Earlier today, I switched from custom PHP builds to sury.org's PHP 7.2 builds. I've been using his builds on my Photon server for some time now, and I've lost interest in maintaining my own builds, so this seemed like a natural progression.
Previously, I used
curl to trigger
dyndnsd updates via my Raspberry Pis. This worked well for many months, but lacked IPv6 support as
dyndnsd was interpreting my IP from the request. Fortunately, the daemon accepts parameters for IPv4 and IPv6 addresses, so I wrote a Go program to handle regular updates. It still relies on cron, but passes explicit IP values and moves all options to a configuration file.
The client is available from https://git.ethitter.com/open-source/dyndnsd-client. I don't provide built binaries yet, but I'd like to soon.
If your ISP doesn't support IPv6, or if you run multiple daemons on the same network, options are available for your situation. Take a look at the readme for more.
Hopefully someone else finds this useful!
Yesterday, after moving my GitLab instance, I noticed that the public clone of my Home Assistant configurations was a bit stale, so I decided that it was time to refresh.
In so doing, I also discovered that I was a few releases behind (three, to be exact), and that those intervening releases included several breaking changes. Fortunately, updating my configurations to support Home Assistant 0.57.3 also resolved several longstanding bugs.Continue reading Another Home Assistant Update
After a few successful months of testing Packet.net, I've once again moved
git.ethitter.com. The decision was purely financial–my GitLab instance doesn't receive enough traffic to warrant Packet.net's pricing. As far as reliability and value were concerned, Packet.net was excellent. I would've appreciated built-in backups, but otherwise, I have no complaints about the service.
It will likely come as little surprise that git.ethitter.com is back on Linode. Compared to Digital Ocean, Linode is slightly more-generous with its resources, and GitLab wants all the resources it can get.
The migration itself was quite easy, with most of the time was spent preparing the server; GitLab's backup/restore process did most of the hard work. Now I just have to finish the ancillary setup, like monitoring.
Friday was my last day at Automattic. Leaving was one of the more-difficult decisions I’ve ever made, but I was ready for a new challenge; regardless, I never thought this day would come. I will dearly miss my former colleagues, and it will take some time to adjust to not being an Automattician.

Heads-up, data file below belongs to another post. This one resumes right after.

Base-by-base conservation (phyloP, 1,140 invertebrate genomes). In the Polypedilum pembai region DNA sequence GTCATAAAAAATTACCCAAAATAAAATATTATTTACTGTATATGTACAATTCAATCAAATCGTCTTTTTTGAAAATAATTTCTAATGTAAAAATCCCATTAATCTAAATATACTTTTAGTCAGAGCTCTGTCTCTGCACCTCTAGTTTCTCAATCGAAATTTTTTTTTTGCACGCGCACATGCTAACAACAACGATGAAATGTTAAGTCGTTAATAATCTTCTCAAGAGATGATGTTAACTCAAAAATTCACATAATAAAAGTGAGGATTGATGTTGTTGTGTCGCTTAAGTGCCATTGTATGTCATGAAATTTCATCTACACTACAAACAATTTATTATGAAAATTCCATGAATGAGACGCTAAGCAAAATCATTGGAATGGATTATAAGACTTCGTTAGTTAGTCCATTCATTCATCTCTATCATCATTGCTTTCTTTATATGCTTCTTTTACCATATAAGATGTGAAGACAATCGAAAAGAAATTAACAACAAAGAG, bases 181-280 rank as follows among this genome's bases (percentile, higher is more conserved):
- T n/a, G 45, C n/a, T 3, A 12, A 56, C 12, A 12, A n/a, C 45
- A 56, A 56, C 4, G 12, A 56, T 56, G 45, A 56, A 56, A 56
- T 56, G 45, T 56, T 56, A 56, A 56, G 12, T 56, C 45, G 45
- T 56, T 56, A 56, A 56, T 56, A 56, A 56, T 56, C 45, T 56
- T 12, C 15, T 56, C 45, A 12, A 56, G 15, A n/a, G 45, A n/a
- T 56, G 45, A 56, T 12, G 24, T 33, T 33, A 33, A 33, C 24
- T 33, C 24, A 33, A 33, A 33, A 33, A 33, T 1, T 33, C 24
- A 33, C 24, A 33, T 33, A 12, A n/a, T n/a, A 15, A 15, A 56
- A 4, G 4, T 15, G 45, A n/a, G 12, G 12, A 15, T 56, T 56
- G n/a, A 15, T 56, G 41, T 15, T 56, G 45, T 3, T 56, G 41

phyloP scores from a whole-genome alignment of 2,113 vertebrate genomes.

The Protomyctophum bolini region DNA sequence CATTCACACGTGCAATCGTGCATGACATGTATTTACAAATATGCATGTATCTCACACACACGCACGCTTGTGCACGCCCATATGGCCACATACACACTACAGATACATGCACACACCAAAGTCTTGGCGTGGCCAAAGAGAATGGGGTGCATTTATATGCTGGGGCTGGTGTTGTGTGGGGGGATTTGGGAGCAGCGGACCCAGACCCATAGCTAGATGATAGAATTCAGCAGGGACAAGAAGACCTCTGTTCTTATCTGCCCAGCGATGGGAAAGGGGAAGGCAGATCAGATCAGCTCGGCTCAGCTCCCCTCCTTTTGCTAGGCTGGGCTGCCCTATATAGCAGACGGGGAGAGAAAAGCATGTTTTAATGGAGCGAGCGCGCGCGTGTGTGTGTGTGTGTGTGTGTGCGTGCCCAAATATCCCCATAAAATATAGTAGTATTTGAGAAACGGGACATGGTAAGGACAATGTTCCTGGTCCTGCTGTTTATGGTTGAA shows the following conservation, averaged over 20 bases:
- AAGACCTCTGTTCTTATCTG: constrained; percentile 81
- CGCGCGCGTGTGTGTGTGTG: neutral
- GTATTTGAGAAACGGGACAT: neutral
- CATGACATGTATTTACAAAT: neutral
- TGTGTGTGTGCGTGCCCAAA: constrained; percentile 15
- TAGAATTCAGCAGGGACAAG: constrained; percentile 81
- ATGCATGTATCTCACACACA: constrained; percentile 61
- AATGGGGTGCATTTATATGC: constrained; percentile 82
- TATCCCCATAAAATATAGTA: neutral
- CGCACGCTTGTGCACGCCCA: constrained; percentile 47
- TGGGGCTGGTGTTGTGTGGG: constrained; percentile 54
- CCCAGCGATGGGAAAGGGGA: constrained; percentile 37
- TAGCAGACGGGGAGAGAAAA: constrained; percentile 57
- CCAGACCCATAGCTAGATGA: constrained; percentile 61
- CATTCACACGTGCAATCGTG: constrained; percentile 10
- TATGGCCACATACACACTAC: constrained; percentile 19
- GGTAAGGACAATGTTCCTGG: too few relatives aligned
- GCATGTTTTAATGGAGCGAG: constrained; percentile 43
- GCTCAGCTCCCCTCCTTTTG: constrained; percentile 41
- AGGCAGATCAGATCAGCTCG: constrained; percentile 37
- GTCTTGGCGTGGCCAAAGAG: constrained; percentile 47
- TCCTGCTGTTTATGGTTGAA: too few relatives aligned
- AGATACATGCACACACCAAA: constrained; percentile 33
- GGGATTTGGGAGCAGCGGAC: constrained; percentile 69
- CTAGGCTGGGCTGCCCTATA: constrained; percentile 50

Since I made my announcement, the question has been, “What’s next?”
Well, I’m beyond excited to announce that I joined Alley Interactive as a Principal Software Developer. Being a VIP Featured Partner, I’ve reviewed and appreciated Alley’s work from Automattic’s side for some time; I’ve also known several of their staff for a few years, and working with them seemed a natural fit.
Not being one to rest, I started at Alley yesterday. 🎉
Almost exactly four years after I first installed GitLab, I’ve migrated my instance to a new host, and in the process, finally switched to their “omnibus” install.
My well-documented impatience extends to my mobile device, an unlocked Nexus 6 on Verizon. While I generally received Google’s updates in short order, this was not always the case. To my relief, Google releases the same updates carriers deliver to their subscribers, allowing me to update my device at my convenience.
Continue reading Impatiently updating my Nexus 6
With 40 domains–plus a half dozen certificates–to track, I added the DomainMOD tool to my repertoire. Its API integrations, in particular, made it an appealing choice, as I had little desire to manually enter so many details. After three months, I’m quite pleased with my decision.
Installation was as straightforward as a git checkout, creation of a MySQL table, and the addition of a server block to my nginx configuration. With DomainMOD successfully running, I configured it to use my mailserver, then got to importing my domains.
Recently, as part of my ongoing quest to self-host as much as possible, I found myself in need of an image proxy. A service I’d installed on an HTTPS-only URL was requesting HTTP-only images, making for a very poor experience.